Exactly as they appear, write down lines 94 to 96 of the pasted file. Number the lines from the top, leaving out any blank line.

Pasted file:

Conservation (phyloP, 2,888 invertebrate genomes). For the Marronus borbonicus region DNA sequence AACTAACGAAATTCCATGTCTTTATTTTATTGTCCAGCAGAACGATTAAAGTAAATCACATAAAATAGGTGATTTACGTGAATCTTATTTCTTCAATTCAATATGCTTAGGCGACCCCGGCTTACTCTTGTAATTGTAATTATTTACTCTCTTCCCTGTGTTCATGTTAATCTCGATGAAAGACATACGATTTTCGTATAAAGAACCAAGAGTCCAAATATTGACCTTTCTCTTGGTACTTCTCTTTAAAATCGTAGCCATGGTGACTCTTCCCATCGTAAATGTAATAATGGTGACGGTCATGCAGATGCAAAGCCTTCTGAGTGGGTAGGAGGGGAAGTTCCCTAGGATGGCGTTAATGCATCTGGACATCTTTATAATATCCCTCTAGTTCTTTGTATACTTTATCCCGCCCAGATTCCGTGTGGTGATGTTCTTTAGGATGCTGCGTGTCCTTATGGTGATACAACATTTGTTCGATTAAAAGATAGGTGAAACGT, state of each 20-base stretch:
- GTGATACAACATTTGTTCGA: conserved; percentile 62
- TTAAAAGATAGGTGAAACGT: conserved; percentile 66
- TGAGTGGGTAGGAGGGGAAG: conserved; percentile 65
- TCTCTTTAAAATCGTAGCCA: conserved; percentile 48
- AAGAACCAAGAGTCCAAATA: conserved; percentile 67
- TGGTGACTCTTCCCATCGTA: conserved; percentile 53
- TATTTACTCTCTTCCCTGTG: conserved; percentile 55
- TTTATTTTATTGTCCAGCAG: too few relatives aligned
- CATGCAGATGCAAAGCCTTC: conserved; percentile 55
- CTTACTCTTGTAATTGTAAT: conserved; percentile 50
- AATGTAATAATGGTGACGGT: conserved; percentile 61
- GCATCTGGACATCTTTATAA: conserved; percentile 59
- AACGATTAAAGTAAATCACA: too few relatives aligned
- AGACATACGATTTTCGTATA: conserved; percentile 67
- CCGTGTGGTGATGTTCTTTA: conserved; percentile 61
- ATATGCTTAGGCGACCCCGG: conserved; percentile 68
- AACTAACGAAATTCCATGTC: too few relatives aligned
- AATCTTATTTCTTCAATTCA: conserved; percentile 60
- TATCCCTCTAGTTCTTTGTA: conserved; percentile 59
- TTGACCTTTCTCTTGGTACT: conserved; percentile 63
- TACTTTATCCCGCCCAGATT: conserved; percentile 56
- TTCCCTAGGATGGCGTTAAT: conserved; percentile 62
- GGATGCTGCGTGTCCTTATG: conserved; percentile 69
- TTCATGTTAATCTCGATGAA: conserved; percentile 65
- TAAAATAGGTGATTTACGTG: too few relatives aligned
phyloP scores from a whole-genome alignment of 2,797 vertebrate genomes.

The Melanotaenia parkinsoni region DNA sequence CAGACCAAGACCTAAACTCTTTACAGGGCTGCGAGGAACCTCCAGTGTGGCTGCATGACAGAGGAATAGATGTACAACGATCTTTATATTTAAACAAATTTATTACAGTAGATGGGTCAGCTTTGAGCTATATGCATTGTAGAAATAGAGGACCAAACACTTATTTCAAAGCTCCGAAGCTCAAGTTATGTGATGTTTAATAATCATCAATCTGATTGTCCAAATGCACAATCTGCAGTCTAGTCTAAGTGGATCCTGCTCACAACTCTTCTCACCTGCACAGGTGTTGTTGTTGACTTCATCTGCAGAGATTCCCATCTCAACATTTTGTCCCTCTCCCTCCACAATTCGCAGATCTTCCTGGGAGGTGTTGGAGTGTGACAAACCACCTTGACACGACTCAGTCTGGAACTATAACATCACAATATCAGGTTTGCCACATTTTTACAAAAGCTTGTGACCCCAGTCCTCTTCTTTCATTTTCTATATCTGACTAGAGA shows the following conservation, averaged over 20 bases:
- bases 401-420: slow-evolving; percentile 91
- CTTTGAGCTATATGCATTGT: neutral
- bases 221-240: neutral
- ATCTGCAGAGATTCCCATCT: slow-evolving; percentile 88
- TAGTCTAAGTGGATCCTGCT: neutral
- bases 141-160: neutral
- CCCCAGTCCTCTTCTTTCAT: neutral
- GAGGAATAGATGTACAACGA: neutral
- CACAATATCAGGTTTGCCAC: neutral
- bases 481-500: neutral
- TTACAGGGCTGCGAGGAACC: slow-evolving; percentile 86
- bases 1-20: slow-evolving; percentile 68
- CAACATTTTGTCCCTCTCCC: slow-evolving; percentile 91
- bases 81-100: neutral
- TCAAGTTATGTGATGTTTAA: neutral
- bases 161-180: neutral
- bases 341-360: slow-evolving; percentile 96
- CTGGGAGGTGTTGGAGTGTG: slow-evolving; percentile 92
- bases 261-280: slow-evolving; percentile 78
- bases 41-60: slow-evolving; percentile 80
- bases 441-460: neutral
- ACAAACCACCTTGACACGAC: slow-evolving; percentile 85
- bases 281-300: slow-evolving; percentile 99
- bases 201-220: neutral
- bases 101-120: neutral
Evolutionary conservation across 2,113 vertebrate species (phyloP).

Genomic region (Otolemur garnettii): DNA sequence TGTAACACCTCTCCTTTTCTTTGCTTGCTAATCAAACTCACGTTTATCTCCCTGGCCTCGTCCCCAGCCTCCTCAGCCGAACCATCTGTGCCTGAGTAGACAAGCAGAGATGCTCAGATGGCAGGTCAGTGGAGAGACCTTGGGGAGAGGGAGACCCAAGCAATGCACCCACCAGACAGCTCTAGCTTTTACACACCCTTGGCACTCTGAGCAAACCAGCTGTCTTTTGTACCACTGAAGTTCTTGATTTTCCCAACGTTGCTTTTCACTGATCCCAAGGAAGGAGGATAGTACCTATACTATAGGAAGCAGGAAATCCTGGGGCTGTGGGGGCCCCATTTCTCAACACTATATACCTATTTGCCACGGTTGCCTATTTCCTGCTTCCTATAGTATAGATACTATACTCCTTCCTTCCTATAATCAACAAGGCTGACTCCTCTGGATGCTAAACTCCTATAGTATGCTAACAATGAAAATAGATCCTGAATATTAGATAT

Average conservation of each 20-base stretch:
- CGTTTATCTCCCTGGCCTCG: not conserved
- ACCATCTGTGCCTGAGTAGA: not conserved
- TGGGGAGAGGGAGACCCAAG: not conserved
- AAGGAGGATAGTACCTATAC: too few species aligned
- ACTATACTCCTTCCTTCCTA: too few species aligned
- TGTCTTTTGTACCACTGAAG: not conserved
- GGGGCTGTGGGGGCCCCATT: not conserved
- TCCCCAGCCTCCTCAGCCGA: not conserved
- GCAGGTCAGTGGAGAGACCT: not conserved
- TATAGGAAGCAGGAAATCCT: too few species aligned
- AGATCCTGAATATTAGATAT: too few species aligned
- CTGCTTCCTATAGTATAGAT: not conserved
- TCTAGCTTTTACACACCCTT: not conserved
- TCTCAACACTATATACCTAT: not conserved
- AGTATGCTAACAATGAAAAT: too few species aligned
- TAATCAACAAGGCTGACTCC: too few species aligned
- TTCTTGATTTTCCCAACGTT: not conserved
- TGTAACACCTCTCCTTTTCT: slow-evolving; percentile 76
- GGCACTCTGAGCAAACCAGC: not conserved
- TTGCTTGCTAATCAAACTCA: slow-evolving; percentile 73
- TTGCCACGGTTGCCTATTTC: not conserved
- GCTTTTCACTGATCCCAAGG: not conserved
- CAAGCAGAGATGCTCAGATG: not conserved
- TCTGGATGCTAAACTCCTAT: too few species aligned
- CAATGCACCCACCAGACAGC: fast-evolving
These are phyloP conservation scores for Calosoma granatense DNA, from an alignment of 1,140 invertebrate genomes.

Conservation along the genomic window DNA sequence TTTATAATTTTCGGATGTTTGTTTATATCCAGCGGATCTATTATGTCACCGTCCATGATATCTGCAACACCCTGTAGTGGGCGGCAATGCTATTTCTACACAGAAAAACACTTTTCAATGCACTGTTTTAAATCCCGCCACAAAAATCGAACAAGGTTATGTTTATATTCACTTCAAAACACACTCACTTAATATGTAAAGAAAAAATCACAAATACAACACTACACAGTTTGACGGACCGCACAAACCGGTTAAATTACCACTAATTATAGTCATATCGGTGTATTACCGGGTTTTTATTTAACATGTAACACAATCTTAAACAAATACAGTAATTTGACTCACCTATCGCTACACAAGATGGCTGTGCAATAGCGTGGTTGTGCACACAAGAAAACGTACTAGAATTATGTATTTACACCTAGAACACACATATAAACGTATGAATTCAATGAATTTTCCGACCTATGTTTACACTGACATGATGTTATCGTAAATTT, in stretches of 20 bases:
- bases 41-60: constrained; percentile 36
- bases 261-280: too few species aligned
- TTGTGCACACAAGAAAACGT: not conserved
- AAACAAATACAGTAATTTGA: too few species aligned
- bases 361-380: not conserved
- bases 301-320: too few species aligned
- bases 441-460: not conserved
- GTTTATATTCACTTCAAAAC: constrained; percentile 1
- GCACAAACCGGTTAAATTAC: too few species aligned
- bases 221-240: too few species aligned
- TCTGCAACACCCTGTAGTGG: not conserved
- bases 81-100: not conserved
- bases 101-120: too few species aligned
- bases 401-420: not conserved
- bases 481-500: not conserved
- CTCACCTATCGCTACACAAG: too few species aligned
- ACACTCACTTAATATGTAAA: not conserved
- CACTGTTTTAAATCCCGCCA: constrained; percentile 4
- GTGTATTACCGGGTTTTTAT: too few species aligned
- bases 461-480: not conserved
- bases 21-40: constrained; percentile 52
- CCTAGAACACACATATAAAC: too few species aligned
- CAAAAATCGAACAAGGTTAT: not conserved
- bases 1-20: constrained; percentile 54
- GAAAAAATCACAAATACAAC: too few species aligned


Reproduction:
- TCTGCAACACCCTGTAGTGG: not conserved
- bases 81-100: not conserved
- bases 101-120: too few species aligned